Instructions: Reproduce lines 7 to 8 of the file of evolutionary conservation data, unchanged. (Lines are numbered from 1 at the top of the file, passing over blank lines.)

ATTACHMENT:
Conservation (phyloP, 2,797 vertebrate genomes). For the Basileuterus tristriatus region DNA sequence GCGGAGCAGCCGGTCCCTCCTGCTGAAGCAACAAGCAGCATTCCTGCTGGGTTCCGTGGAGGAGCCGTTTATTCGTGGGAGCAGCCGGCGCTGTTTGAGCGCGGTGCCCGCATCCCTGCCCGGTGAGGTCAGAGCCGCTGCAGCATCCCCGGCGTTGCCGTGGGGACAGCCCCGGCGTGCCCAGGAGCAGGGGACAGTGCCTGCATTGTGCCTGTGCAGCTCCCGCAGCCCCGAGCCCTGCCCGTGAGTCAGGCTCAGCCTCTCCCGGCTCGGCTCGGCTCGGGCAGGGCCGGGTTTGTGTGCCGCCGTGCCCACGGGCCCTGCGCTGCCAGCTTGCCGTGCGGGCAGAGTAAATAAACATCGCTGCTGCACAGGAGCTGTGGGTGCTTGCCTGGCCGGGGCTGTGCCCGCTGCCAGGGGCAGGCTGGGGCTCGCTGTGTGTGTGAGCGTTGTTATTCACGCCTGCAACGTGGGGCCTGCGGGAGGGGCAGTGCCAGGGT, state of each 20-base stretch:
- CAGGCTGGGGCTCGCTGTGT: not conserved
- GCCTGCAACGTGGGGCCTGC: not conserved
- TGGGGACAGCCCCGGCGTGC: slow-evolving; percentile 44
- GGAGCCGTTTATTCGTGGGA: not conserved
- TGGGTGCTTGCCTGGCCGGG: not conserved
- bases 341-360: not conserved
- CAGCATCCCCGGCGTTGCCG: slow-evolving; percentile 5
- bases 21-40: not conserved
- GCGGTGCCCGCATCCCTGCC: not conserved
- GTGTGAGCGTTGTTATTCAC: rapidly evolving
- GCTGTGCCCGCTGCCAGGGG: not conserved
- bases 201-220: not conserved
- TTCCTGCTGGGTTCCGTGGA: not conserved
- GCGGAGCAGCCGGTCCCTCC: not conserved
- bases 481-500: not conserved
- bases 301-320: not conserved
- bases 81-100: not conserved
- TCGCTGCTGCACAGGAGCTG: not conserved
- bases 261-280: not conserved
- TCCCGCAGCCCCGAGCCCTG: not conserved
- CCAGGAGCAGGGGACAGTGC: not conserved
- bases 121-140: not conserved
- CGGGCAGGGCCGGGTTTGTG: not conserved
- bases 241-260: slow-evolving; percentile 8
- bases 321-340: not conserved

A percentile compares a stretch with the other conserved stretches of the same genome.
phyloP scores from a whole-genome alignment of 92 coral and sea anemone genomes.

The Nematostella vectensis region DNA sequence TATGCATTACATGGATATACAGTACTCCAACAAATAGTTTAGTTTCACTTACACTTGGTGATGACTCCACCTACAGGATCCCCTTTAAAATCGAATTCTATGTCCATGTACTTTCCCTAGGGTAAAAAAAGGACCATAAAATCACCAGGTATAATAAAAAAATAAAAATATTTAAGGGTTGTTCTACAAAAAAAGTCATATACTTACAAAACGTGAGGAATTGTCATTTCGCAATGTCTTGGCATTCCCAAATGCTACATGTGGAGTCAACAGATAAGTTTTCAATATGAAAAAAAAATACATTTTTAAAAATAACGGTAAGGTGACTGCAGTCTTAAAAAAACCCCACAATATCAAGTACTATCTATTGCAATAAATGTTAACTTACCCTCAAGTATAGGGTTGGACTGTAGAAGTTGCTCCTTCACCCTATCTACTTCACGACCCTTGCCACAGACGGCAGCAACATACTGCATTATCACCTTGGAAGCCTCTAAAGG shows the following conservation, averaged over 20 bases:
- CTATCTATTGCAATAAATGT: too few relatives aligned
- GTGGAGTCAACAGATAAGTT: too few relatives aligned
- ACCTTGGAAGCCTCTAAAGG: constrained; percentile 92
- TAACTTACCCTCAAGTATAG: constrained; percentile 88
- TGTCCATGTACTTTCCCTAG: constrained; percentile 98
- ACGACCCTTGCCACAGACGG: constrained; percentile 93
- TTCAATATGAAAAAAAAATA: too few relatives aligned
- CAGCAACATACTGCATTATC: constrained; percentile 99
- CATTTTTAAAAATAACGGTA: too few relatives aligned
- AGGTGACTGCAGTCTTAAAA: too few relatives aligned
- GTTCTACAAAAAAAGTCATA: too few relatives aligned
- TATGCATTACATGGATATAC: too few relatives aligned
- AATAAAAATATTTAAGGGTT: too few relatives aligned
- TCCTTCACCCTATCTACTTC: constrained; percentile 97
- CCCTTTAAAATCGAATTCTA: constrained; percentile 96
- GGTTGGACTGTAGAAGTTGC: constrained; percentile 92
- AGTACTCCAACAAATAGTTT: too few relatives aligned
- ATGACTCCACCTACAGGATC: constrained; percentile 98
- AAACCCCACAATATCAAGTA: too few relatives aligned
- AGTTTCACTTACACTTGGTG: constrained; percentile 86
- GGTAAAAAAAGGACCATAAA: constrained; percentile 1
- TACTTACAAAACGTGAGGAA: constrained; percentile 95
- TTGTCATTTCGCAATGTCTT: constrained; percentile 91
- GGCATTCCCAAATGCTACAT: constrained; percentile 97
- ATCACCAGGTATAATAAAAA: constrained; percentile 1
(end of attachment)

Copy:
- bases 341-360: not conserved
- CAGCATCCCCGGCGTTGCCG: slow-evolving; percentile 5